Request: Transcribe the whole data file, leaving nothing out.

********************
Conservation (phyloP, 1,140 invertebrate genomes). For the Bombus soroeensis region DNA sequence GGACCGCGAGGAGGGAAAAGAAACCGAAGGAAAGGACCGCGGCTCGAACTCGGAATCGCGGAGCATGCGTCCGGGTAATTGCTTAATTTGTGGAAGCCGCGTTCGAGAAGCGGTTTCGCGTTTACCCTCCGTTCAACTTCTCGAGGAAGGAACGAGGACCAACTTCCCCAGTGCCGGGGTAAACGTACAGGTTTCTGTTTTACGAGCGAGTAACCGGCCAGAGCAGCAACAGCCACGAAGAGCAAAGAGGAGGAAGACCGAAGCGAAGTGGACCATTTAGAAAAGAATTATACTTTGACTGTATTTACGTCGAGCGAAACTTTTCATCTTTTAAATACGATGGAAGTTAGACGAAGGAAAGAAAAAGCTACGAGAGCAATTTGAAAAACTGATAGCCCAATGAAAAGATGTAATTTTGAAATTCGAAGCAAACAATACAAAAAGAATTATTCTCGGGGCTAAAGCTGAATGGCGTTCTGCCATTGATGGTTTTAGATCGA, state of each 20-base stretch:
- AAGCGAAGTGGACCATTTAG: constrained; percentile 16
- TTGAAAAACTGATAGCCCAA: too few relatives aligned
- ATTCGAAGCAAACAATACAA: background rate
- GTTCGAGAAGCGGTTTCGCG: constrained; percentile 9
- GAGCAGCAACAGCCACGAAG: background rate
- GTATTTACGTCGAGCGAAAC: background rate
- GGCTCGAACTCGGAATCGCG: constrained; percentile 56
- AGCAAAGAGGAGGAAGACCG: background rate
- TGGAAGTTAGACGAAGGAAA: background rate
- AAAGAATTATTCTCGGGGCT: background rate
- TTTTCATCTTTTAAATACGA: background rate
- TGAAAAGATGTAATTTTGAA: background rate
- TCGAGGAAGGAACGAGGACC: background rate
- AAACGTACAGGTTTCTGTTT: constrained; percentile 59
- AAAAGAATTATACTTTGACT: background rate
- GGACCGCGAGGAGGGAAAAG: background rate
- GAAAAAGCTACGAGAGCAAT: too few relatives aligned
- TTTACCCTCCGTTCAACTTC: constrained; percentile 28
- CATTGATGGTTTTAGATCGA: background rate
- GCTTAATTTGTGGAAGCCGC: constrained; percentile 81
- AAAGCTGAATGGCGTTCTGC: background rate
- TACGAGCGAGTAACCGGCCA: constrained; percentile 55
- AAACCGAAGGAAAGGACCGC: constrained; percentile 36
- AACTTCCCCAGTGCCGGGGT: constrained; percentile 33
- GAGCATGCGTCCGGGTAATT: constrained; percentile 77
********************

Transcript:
Conservation (phyloP, 1,140 invertebrate genomes). For the Bombus soroeensis region DNA sequence GGACCGCGAGGAGGGAAAAGAAACCGAAGGAAAGGACCGCGGCTCGAACTCGGAATCGCGGAGCATGCGTCCGGGTAATTGCTTAATTTGTGGAAGCCGCGTTCGAGAAGCGGTTTCGCGTTTACCCTCCGTTCAACTTCTCGAGGAAGGAACGAGGACCAACTTCCCCAGTGCCGGGGTAAACGTACAGGTTTCTGTTTTACGAGCGAGTAACCGGCCAGAGCAGCAACAGCCACGAAGAGCAAAGAGGAGGAAGACCGAAGCGAAGTGGACCATTTAGAAAAGAATTATACTTTGACTGTATTTACGTCGAGCGAAACTTTTCATCTTTTAAATACGATGGAAGTTAGACGAAGGAAAGAAAAAGCTACGAGAGCAATTTGAAAAACTGATAGCCCAATGAAAAGATGTAATTTTGAAATTCGAAGCAAACAATACAAAAAGAATTATTCTCGGGGCTAAAGCTGAATGGCGTTCTGCCATTGATGGTTTTAGATCGA, state of each 20-base stretch:
- AAGCGAAGTGGACCATTTAG: constrained; percentile 16
- TTGAAAAACTGATAGCCCAA: too few relatives aligned
- ATTCGAAGCAAACAATACAA: background rate
- GTTCGAGAAGCGGTTTCGCG: constrained; percentile 9
- GAGCAGCAACAGCCACGAAG: background rate
- GTATTTACGTCGAGCGAAAC: background rate
- GGCTCGAACTCGGAATCGCG: constrained; percentile 56
- AGCAAAGAGGAGGAAGACCG: background rate
- TGGAAGTTAGACGAAGGAAA: background rate
- AAAGAATTATTCTCGGGGCT: background rate
- TTTTCATCTTTTAAATACGA: background rate
- TGAAAAGATGTAATTTTGAA: background rate
- TCGAGGAAGGAACGAGGACC: background rate
- AAACGTACAGGTTTCTGTTT: constrained; percentile 59
- AAAAGAATTATACTTTGACT: background rate
- GGACCGCGAGGAGGGAAAAG: background rate
- GAAAAAGCTACGAGAGCAAT: too few relatives aligned
- TTTACCCTCCGTTCAACTTC: constrained; percentile 28
- CATTGATGGTTTTAGATCGA: background rate
- GCTTAATTTGTGGAAGCCGC: constrained; percentile 81
- AAAGCTGAATGGCGTTCTGC: background rate
- TACGAGCGAGTAACCGGCCA: constrained; percentile 55
- AAACCGAAGGAAAGGACCGC: constrained; percentile 36
- AACTTCCCCAGTGCCGGGGT: constrained; percentile 33
- GAGCATGCGTCCGGGTAATT: constrained; percentile 77